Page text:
The lead clarinetist of the Machaya Klezmer Band launches a tune so loopy and exuberant that it seems to grab the pedestrian by the lapels and drag him clear across Fairfax Avenue through the open front door of Hatikvah Music International. The proprietor, Simon Rutberg, has been blasting the Machaya CD 10 hours a day, but the melodies have lost none of their power to grab him either. He still bounces slightly to Machaya’s klezmer music--the folk instrumentals spawned in the vanished Jewish shtetls of Eastern Europe. The top three or four buttons of his denim shirt are undone as he tells the history of the record store, one inseparable from that of rock ‘n’ roll and, more recently, of klezmer’s revival.
Rutberg began working here in the mid-1960s, when Norty Beckman was the owner and the sign read Norty’s Music Center. On one wall were stacked the dependable Jewish standards; on the other, contemporary pop. “In a sense, rock ‘n’ roll was invented in this store,” Rutberg says. “There’s a couple of fellas that met here. One used to work behind the counter--everyone wanted to get into rock ‘n’ roll, it was a new thing--and the guy behind the counter wanted to compose.” The duo began noodling on Norty’s piano, forging the creative relationship that would produce “Hound Dog,” “Jailhouse Rock” and other titles made immortal by Elvis Presley. “Those two fellas,” Rutberg confides, “were Jerry Leiber and Mike Stoller.” Then there was the teenage genius who sometimes roamed Norty’s store. “This kid’s father died,” Rutberg recalls, “and on his tombstone was written ‘to know him is to love him.’ ” Phil Spector turned his father’s epitaph into the first of many hits.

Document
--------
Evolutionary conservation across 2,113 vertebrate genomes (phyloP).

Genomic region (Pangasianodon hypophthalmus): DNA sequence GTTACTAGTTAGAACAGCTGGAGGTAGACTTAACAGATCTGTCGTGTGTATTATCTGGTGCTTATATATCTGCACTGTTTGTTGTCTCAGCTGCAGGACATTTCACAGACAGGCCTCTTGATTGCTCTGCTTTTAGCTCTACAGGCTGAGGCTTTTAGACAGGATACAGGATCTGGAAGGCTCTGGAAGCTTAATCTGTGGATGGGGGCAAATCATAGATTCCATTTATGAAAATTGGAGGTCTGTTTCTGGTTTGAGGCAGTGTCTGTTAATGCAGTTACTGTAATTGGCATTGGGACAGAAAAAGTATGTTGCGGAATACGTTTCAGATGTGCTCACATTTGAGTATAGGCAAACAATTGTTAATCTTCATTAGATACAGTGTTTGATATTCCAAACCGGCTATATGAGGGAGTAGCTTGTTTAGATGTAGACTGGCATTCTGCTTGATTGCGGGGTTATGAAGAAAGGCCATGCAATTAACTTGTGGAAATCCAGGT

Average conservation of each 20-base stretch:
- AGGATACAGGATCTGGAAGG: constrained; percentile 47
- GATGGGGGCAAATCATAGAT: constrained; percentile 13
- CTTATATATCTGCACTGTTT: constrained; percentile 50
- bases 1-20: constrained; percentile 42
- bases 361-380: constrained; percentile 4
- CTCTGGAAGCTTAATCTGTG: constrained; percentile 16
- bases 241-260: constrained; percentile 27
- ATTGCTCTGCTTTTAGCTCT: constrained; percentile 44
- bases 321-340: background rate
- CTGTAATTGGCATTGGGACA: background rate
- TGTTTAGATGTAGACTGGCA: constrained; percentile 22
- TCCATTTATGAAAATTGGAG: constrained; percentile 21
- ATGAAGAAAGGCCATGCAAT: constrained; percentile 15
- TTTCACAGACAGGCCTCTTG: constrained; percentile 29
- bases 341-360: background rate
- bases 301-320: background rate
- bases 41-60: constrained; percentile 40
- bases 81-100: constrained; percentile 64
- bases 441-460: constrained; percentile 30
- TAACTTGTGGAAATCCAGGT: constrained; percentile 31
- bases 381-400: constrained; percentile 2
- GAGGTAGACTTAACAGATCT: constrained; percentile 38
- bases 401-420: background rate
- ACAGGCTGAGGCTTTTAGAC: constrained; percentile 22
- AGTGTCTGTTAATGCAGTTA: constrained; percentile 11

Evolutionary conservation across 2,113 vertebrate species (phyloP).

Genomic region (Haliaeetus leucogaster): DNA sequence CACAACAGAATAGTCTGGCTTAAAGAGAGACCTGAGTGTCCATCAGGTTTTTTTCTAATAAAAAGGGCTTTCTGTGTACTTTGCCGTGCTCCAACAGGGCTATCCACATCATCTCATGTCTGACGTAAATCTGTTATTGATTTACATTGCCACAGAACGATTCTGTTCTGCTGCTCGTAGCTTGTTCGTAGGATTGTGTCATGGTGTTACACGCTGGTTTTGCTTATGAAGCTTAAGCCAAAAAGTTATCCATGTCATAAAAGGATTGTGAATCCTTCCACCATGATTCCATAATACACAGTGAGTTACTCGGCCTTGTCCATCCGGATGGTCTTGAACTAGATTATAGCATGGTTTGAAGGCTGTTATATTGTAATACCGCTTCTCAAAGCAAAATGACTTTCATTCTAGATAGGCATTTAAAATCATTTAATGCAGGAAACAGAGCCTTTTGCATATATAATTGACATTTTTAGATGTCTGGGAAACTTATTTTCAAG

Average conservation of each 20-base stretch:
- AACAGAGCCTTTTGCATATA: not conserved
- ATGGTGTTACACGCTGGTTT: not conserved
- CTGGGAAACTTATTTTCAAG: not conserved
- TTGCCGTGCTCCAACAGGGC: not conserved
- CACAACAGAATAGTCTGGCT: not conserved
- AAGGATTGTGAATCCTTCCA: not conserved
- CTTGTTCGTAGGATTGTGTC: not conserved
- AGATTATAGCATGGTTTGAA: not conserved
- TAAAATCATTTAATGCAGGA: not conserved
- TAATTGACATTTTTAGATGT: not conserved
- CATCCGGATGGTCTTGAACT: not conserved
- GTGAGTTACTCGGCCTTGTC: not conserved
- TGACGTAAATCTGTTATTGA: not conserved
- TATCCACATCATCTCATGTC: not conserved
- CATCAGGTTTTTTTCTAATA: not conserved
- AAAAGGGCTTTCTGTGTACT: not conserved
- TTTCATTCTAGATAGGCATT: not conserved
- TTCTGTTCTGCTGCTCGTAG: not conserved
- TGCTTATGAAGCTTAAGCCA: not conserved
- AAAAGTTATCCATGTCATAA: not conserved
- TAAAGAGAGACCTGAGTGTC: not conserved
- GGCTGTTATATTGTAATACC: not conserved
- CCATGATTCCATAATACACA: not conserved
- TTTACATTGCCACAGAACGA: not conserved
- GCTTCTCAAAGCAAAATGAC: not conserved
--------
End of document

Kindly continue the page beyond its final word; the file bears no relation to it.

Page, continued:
“So this store has a great history of success,” Rutberg explains over the klezmer wail. “And I broke that--I don’t want to copy people.”
Rutberg took over the store in 1989 and renamed it Hatikvah, which in Hebrew means “hope” and is also the title of Israel’s national anthem. As a young man in East L.A., Rutberg was more familiar with doo-wop than Yiddish singing. But today the preservation of the Yiddish canon is Hatikvah’s chief objective, so thoroughly has Rutberg embraced the music. “You can’t state in English what you can say in Yiddish,” Rutberg now observes. “It can’t be translated. I’ve always said, ‘You speak English, but you taste Yiddish.’ ”
Hatikvah’s expansive klezmer collection includes “Yikhes,” a CD of rare prewar recordings ferreted out by a professor of Iranian Studies at UC Berkeley. From a European klezmer renaissance that is not altogether Jewish, he carries both the Austrian group Gojim and the Dutch group Di Gojim. For the jazz aficionado he offers “Hora & Blue,” by the Modern Klezmer Quartet, fantastic re-interpretations of Jewish melodies in the styles of John Coltrane and Dave Brubeck.
With klezmer ensembles springing up everywhere from Austria to the Simi Valley, the store may soon be blessed with a mass culture cachet. “It’s all very strange,” Rutberg allows. “If it becomes hip, then all of a sudden a lot of guys going into rock ‘n’ roll will say, ‘Wait a minute: It was hip to be Jewish?’ ”